Don't look behind this door

Hosted by

This is Anthony Byrnes Opening the Curtain on LA Theater for KCRW.

The setup for Tom Jacobson's play The Devil's Wife is simple.

The Ramirez sisters have just lost their father to a heart attack. Now they are all alone and must somehow fend for themselves. We're in a sort of indescript time - maybe Medieval, maybe Gothic. Anyway, it's a time when women still wear corsets.

Luckily for the three sisters, while they have no gold they do have thousands of acres of land. They quickly hatch a plan to sell off some of it, and maybe the oldest among them will get married to support the others. Fortunately, the oldest is also the prettiest - Bonita. The second daughter the sweetest - Dulce. And the youngest daughter? She's the cleverest - Sofia.

So Sofia seems to be a step ahead of the others and has already set up an appointment with a slick lawyer for that very afternoon. The lawyer shows up and, wouldn't you know it, already has a plan all drawn up to marry one of the sisters take a third of the land and save the day.

After a little consternation, the sister's agree. Off goes the eldest to be married to the slick lawyer and we wait for everyone to live happily ever after, right?

Wrong. The lawyer has one condition: his new wife can go anywhere she wants except the cellar. You see where this is going right?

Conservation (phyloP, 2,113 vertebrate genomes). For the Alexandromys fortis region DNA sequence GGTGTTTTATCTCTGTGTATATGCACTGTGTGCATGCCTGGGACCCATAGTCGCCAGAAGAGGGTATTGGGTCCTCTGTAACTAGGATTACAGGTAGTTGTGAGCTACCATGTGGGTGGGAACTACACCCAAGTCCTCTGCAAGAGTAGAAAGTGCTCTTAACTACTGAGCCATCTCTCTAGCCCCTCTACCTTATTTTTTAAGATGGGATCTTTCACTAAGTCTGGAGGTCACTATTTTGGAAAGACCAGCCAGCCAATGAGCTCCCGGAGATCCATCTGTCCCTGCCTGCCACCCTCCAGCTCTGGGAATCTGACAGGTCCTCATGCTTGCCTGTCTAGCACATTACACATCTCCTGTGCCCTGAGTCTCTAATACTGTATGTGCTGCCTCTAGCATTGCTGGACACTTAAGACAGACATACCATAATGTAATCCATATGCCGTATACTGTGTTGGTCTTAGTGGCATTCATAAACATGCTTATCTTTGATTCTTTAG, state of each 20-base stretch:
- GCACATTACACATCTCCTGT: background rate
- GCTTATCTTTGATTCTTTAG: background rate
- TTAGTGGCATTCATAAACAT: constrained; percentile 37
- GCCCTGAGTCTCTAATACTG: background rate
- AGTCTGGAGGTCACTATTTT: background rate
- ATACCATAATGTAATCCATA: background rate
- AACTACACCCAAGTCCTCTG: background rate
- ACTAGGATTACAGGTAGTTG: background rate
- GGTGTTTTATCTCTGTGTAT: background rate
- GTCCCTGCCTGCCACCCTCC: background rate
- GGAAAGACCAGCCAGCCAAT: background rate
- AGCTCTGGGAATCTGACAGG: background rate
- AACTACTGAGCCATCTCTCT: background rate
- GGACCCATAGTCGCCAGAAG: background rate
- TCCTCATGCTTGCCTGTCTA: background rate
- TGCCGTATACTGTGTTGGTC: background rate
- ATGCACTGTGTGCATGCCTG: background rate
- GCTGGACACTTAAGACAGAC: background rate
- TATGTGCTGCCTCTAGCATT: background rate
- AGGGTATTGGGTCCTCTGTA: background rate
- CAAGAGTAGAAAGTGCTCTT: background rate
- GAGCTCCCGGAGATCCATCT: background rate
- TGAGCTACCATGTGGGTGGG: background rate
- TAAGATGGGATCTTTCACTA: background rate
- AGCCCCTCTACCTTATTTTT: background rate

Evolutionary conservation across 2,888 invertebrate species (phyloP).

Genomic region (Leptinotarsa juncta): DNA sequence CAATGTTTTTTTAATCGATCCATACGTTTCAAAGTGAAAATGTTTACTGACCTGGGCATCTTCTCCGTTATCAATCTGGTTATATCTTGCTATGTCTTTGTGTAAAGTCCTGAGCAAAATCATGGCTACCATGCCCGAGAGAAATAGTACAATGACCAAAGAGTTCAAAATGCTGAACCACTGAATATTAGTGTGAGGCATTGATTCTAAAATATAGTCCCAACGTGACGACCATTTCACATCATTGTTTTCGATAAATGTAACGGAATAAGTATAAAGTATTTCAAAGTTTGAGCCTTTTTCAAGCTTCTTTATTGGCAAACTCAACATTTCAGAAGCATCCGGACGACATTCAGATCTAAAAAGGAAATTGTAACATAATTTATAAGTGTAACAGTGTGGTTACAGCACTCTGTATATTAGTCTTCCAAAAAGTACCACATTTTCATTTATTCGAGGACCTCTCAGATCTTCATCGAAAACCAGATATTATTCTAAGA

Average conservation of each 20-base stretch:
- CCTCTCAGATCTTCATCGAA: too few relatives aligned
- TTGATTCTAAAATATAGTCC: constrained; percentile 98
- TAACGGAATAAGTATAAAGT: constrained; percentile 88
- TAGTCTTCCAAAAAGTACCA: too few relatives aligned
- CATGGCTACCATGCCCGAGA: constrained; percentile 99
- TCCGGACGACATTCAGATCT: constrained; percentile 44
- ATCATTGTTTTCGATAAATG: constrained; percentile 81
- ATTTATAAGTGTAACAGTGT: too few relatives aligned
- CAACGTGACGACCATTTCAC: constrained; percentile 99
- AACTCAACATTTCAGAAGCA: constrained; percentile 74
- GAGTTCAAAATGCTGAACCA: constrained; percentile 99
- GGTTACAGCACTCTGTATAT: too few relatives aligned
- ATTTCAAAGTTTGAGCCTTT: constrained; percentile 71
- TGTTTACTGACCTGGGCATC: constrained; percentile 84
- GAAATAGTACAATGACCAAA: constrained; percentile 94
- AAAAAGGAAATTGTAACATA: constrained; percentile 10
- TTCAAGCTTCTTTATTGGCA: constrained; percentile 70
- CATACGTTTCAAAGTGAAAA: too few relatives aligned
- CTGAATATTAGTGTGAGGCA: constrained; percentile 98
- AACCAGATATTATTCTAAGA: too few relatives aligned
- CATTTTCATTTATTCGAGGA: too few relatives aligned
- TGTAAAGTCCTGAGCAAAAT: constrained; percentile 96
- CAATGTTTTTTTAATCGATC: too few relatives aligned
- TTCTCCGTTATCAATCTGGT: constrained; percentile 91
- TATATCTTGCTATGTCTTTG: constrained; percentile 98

Of course, she looks in the cellar and disappears. The lawyer returns to the two sisters, marries the next oldest: lather, rinse, repeat.

Now if this sounds like an old fairytale, you're right, it is. Not only does it have that simplistic, formulaic plot, it also has a historical Italian folk tale at its root. Mr. Jacobson has refashioned the ending a bit (more on that in a second) but the bones of the story are the same, three sisters, three marriages, and a forbidden door.

Now with any familiar form, be it comfort food or a fable, usually part of the joy is you know what you're dealing with. That familiarity allows you to focus on the specifics of this particular telling. It's a bit like a chef doing mac and cheese. What's exciting is that particular chef's take on mac and cheese - ooh, bacon bits or wow, gruyere!

Watching The Devil's Wife I kept waiting for this production's particular take on this folktale. Why adapt this folktale and share it with us now? Where's the special sauce?

The closest thing to a chef's signature dish in this production comes at the end. Spoiler from the title, that lawyer is the devil and that cellar door is the door to hell. When our third cunning daughter Sofia finally matches wits with her husband she shows no mercy, which leads to some odd theological questions. I won't spoil the specifics. Suffice it to say it's too little too late - so much so that when the play comes to a close, the audience isn't really sure that it's ended, or why? A closing sound cue has to prompt us to applaud.

If you're a devotee of folktales, maybe The Devil's Wife is for you. Just don't go looking for anything off the beaten path.

The Devil's Wife plays at the Skylight Theatre in Los Feliz through August 27.

This is Anthony Byrnes Opening the Curtain on LA Theater for KCRW.

Run time: 90 Minutes without an intermission.